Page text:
Why would a country pay money to a girl that was raped? That is a good question, considering individuals are the perpetrators of the dastardly act, so how did a country come to receive a ruling for a rape victim? Well, the 13 year old girl (at the time) in question was indeed raped as far back as 2001 and Aberew Jemma Negussie was convicted for the crime on charges of both abduction and rape.
Zebene Negash had been seized from her home in 2001 by Aberew Jemma Negussie and a group of accomplices who carted her away and then he raped her. Teachers at the girl’s school reported the crime to the police and Negussie was arrested but released on bail a little while later. He then proceeded to abduct her again and stash her in his brother’s house where she escaped from a month afterwards but only after she had scrawled her name on a piece of paper, which was later used against her in court when it was presented as a marriage contract.
The practice is not a novel one in parts of Ethiopia where the abduction and rape are used to force a girl into marriage when the man cannot afford her bride price. The practice is hinged on the consideration of girl’s who lose their virginity as “tarnished goods”. So why should all this amount to a country paying a rape victim? Well, in July 2003, Negussie was sentenced to ten years’ imprisonment without parole for abduction and rape. Four accomplices were also sentenced to eight years each, the first Ethiopian case of this kind in which accomplices were also charged and convicted for abduction.
Because they failed to protect her rights somehow does not fit in with the ending of this story, mainly because it is not the end. After the initial ruling, the case went on to an appeal court and the conviction was overturned when the prosecutor claimed that only a virgin could be raped and Negash could not prove that she was a virgin.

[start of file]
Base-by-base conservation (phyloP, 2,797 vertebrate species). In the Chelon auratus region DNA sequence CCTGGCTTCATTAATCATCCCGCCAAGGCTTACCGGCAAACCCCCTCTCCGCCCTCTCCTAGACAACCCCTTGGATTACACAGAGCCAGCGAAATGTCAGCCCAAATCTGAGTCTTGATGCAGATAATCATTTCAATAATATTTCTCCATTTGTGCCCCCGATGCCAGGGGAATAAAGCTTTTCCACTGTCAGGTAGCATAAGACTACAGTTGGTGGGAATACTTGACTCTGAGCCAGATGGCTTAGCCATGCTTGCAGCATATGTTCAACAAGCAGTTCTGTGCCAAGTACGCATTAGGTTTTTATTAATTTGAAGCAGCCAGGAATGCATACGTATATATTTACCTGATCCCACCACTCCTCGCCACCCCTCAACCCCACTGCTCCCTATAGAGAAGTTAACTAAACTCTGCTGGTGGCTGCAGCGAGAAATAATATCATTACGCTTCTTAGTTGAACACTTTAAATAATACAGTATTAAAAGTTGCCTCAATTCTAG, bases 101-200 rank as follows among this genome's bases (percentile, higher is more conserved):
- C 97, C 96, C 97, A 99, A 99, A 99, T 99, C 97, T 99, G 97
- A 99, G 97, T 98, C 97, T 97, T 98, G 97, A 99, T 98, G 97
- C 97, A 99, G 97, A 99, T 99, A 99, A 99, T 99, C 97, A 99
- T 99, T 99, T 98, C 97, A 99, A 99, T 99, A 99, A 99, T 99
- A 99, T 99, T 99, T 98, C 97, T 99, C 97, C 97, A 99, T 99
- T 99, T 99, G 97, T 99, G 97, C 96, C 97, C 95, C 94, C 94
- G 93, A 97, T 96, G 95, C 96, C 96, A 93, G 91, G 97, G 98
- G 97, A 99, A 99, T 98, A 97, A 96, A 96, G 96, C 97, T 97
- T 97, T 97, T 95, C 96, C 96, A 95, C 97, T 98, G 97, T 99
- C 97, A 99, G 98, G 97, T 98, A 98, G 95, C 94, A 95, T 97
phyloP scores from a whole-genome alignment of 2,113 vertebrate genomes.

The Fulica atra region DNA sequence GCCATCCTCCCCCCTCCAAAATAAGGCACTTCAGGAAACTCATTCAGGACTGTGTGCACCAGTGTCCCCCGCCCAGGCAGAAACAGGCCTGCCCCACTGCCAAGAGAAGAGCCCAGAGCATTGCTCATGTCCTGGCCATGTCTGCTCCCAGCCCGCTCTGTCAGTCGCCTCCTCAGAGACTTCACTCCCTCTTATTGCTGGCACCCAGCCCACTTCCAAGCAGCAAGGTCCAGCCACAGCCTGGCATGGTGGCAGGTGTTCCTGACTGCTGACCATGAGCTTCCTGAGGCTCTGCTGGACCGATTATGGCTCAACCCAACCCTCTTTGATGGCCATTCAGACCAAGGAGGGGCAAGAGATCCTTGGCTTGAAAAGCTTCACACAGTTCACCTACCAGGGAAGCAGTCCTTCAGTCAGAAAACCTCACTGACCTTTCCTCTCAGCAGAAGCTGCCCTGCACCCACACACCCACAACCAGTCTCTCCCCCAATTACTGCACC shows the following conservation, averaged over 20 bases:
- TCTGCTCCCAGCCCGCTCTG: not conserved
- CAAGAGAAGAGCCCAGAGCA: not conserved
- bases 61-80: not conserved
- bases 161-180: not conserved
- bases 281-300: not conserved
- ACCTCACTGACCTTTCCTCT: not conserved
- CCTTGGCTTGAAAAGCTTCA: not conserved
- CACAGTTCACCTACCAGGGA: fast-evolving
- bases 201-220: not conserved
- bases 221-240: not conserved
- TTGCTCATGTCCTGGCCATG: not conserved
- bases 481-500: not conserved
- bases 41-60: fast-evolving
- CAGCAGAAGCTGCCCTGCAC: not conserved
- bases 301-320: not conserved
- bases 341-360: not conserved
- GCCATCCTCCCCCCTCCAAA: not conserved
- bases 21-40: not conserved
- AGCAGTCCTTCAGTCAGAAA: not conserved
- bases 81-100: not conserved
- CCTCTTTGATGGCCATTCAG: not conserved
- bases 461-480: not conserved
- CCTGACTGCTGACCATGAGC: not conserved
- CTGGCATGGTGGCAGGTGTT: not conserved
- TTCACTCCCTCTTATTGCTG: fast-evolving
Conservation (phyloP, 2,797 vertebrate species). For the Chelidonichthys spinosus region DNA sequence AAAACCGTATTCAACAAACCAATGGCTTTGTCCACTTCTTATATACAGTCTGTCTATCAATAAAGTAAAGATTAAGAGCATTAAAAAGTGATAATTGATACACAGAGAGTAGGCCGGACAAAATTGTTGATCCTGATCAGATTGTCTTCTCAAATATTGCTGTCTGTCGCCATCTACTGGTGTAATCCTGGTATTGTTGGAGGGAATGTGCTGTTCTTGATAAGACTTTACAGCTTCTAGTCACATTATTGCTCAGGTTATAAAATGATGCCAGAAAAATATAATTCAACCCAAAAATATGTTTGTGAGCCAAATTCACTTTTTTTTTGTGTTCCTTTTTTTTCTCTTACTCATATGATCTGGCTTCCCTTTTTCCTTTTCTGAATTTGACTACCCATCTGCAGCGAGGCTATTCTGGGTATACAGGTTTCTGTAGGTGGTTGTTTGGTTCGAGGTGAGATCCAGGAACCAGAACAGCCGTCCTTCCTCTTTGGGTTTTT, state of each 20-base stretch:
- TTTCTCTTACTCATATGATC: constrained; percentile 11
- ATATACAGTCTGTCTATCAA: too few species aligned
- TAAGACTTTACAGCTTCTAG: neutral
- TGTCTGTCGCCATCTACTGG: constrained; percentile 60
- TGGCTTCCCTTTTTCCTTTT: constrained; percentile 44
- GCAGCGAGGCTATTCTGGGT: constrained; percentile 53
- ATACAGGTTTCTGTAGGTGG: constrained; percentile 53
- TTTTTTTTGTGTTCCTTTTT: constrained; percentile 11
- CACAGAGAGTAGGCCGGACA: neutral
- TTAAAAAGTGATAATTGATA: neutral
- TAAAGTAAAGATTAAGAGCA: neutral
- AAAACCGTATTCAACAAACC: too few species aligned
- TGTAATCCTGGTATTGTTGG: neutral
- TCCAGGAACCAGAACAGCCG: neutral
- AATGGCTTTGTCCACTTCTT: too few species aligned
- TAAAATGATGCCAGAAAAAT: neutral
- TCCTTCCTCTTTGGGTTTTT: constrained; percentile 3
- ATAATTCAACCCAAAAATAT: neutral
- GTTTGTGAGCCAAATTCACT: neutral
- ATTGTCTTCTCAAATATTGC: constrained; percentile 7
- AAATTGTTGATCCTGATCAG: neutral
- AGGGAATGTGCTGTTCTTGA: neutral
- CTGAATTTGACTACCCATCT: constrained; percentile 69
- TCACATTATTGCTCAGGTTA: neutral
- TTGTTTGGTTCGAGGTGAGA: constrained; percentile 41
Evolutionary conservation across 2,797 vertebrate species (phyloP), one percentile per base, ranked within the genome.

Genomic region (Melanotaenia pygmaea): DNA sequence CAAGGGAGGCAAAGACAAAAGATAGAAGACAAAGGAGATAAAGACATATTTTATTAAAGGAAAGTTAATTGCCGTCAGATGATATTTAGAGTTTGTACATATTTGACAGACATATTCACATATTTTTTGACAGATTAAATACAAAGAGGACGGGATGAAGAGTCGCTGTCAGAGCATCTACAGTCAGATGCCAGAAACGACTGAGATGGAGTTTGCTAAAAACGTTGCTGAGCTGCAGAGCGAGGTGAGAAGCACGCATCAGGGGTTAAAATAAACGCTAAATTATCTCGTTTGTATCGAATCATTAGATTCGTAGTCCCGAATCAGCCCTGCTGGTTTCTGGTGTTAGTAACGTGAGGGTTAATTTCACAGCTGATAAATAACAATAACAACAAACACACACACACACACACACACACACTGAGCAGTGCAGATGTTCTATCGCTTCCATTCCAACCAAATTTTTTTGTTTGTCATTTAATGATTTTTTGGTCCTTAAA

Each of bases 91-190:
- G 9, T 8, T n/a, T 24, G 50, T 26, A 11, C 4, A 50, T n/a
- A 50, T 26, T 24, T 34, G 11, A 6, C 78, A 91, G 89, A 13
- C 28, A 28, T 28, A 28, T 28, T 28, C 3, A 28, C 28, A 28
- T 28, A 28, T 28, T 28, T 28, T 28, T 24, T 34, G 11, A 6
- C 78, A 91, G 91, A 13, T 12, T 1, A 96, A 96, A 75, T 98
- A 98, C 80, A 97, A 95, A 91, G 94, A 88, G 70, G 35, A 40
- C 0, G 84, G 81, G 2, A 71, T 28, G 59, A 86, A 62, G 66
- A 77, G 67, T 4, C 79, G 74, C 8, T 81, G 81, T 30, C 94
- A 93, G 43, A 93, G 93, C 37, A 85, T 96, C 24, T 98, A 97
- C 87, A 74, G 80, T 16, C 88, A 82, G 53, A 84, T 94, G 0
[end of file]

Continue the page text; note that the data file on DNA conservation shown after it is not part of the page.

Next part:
Various Rights groups insisted that it was a violation of both local and international law and 2007 saw Equality Now taking up the case and presenting it before the African Commission on Human and People’s Rights after exhausting all local avenues for obtaining justice. It’s fifteen years after the fact and the African Union court based in The Gambia has ruled that Ethiopia violated the girl’s right to equality, dignity, fair trial among a list of other rights and must now pay the sum spoken off above to her. According to the court, the money would serve as; “compensation for the non-material damage she suffered as a result [of] the violations”.
Equality Now described the ruling as an “unprecedented ruling” that should send a message to “all levels of society”. As much as that may be true, the rights group still has their work cut out for them as they must now work to disavow people from the mind that virginity or more aptly it’s lack thereof does not serve as a justification for rape. Hopefully also Ethiopia will pay the money to the now in her late 20’s victim who has been described by Equality Now to be living in “relative safety and pursuing her education”.